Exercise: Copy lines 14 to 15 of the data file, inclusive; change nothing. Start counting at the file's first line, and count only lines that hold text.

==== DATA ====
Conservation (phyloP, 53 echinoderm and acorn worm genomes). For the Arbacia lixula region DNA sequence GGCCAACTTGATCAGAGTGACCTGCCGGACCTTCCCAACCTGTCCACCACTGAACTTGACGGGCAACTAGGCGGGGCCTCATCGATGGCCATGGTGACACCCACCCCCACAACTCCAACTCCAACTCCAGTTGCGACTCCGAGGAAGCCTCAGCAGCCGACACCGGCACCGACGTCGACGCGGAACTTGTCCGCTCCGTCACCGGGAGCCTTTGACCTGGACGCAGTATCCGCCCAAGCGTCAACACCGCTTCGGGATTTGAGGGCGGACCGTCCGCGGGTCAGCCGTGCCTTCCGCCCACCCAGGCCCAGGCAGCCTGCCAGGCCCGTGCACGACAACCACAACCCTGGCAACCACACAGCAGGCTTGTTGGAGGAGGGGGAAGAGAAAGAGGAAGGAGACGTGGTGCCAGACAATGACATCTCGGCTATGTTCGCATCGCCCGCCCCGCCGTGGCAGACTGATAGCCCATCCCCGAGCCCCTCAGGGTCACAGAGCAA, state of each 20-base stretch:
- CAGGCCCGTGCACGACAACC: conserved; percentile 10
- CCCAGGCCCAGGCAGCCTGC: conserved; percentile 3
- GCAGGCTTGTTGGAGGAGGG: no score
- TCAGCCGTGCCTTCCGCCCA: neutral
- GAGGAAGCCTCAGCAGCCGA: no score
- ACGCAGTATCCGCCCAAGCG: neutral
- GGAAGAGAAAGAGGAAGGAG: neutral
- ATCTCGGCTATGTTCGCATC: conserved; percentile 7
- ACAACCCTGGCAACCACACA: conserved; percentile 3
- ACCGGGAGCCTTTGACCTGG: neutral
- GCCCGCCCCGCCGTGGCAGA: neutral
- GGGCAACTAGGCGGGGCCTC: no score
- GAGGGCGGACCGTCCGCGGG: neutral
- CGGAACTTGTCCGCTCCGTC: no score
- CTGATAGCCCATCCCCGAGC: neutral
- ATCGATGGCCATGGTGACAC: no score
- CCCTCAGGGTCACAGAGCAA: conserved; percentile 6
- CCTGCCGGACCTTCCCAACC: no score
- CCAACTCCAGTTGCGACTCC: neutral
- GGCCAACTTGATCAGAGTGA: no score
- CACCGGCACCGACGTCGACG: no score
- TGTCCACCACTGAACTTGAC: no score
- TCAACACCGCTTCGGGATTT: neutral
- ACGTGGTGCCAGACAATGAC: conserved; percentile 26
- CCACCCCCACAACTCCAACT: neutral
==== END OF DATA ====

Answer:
- GAGGGCGGACCGTCCGCGGG: neutral
- CGGAACTTGTCCGCTCCGTC: no score